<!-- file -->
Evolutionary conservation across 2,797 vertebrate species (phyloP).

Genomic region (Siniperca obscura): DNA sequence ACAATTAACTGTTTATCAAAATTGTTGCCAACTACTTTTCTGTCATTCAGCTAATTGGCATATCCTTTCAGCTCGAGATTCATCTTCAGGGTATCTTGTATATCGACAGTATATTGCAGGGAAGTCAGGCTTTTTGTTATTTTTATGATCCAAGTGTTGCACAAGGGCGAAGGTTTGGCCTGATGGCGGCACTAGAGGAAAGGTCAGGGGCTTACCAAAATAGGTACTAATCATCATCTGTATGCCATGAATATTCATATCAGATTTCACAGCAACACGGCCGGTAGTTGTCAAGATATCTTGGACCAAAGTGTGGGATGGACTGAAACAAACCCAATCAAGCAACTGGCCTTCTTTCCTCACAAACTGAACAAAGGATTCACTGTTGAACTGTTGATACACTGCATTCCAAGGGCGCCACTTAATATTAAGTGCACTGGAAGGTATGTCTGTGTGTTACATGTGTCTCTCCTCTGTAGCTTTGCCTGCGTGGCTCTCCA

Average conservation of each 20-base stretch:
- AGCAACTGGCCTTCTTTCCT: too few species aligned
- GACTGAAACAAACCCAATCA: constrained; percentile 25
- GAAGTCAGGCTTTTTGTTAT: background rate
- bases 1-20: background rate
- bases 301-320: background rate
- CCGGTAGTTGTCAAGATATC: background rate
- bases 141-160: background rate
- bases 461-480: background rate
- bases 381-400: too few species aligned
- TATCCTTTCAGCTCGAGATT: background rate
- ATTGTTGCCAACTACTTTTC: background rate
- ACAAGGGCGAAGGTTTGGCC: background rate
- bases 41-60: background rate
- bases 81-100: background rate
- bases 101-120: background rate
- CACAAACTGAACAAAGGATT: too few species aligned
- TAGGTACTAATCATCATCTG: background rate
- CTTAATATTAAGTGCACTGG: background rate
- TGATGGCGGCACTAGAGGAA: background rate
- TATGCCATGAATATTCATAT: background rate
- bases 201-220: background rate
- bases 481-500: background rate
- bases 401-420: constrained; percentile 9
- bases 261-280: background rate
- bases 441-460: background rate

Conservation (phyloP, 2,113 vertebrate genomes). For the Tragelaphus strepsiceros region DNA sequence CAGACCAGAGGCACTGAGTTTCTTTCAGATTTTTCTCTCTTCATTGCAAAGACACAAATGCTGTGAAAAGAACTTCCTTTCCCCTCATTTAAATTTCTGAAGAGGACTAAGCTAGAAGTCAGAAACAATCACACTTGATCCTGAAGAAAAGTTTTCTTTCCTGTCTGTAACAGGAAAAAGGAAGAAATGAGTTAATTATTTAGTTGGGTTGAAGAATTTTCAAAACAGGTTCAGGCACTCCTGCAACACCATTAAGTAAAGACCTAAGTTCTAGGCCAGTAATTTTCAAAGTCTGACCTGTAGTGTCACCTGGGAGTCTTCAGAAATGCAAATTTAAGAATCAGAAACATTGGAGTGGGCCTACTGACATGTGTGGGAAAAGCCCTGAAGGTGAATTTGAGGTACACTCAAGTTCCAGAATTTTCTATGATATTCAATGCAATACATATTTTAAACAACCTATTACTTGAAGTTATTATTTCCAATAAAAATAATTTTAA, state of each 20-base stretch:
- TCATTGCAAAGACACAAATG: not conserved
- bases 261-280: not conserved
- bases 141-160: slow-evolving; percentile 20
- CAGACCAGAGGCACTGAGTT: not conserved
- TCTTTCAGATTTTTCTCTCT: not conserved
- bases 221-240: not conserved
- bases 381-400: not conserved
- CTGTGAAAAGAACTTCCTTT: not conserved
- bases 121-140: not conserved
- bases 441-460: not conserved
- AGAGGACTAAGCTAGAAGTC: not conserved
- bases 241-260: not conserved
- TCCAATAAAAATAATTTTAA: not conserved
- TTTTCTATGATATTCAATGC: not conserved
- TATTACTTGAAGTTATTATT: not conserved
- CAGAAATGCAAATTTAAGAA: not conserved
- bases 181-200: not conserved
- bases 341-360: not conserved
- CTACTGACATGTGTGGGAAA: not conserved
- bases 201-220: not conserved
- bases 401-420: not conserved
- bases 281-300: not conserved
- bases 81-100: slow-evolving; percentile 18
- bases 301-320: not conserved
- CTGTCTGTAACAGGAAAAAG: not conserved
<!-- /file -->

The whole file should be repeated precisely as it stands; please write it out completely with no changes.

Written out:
Evolutionary conservation across 2,797 vertebrate species (phyloP).

Genomic region (Siniperca obscura): DNA sequence ACAATTAACTGTTTATCAAAATTGTTGCCAACTACTTTTCTGTCATTCAGCTAATTGGCATATCCTTTCAGCTCGAGATTCATCTTCAGGGTATCTTGTATATCGACAGTATATTGCAGGGAAGTCAGGCTTTTTGTTATTTTTATGATCCAAGTGTTGCACAAGGGCGAAGGTTTGGCCTGATGGCGGCACTAGAGGAAAGGTCAGGGGCTTACCAAAATAGGTACTAATCATCATCTGTATGCCATGAATATTCATATCAGATTTCACAGCAACACGGCCGGTAGTTGTCAAGATATCTTGGACCAAAGTGTGGGATGGACTGAAACAAACCCAATCAAGCAACTGGCCTTCTTTCCTCACAAACTGAACAAAGGATTCACTGTTGAACTGTTGATACACTGCATTCCAAGGGCGCCACTTAATATTAAGTGCACTGGAAGGTATGTCTGTGTGTTACATGTGTCTCTCCTCTGTAGCTTTGCCTGCGTGGCTCTCCA

Average conservation of each 20-base stretch:
- AGCAACTGGCCTTCTTTCCT: too few species aligned
- GACTGAAACAAACCCAATCA: constrained; percentile 25
- GAAGTCAGGCTTTTTGTTAT: background rate
- bases 1-20: background rate
- bases 301-320: background rate
- CCGGTAGTTGTCAAGATATC: background rate
- bases 141-160: background rate
- bases 461-480: background rate
- bases 381-400: too few species aligned
- TATCCTTTCAGCTCGAGATT: background rate
- ATTGTTGCCAACTACTTTTC: background rate
- ACAAGGGCGAAGGTTTGGCC: background rate
- bases 41-60: background rate
- bases 81-100: background rate
- bases 101-120: background rate
- CACAAACTGAACAAAGGATT: too few species aligned
- TAGGTACTAATCATCATCTG: background rate
- CTTAATATTAAGTGCACTGG: background rate
- TGATGGCGGCACTAGAGGAA: background rate
- TATGCCATGAATATTCATAT: background rate
- bases 201-220: background rate
- bases 481-500: background rate
- bases 401-420: constrained; percentile 9
- bases 261-280: background rate
- bases 441-460: background rate

Conservation (phyloP, 2,113 vertebrate genomes). For the Tragelaphus strepsiceros region DNA sequence CAGACCAGAGGCACTGAGTTTCTTTCAGATTTTTCTCTCTTCATTGCAAAGACACAAATGCTGTGAAAAGAACTTCCTTTCCCCTCATTTAAATTTCTGAAGAGGACTAAGCTAGAAGTCAGAAACAATCACACTTGATCCTGAAGAAAAGTTTTCTTTCCTGTCTGTAACAGGAAAAAGGAAGAAATGAGTTAATTATTTAGTTGGGTTGAAGAATTTTCAAAACAGGTTCAGGCACTCCTGCAACACCATTAAGTAAAGACCTAAGTTCTAGGCCAGTAATTTTCAAAGTCTGACCTGTAGTGTCACCTGGGAGTCTTCAGAAATGCAAATTTAAGAATCAGAAACATTGGAGTGGGCCTACTGACATGTGTGGGAAAAGCCCTGAAGGTGAATTTGAGGTACACTCAAGTTCCAGAATTTTCTATGATATTCAATGCAATACATATTTTAAACAACCTATTACTTGAAGTTATTATTTCCAATAAAAATAATTTTAA, state of each 20-base stretch:
- TCATTGCAAAGACACAAATG: not conserved
- bases 261-280: not conserved
- bases 141-160: slow-evolving; percentile 20
- CAGACCAGAGGCACTGAGTT: not conserved
- TCTTTCAGATTTTTCTCTCT: not conserved
- bases 221-240: not conserved
- bases 381-400: not conserved
- CTGTGAAAAGAACTTCCTTT: not conserved
- bases 121-140: not conserved
- bases 441-460: not conserved
- AGAGGACTAAGCTAGAAGTC: not conserved
- bases 241-260: not conserved
- TCCAATAAAAATAATTTTAA: not conserved
- TTTTCTATGATATTCAATGC: not conserved
- TATTACTTGAAGTTATTATT: not conserved
- CAGAAATGCAAATTTAAGAA: not conserved
- bases 181-200: not conserved
- bases 341-360: not conserved
- CTACTGACATGTGTGGGAAA: not conserved
- bases 201-220: not conserved
- bases 401-420: not conserved
- bases 281-300: not conserved
- bases 81-100: slow-evolving; percentile 18
- bases 301-320: not conserved
- CTGTCTGTAACAGGAAAAAG: not conserved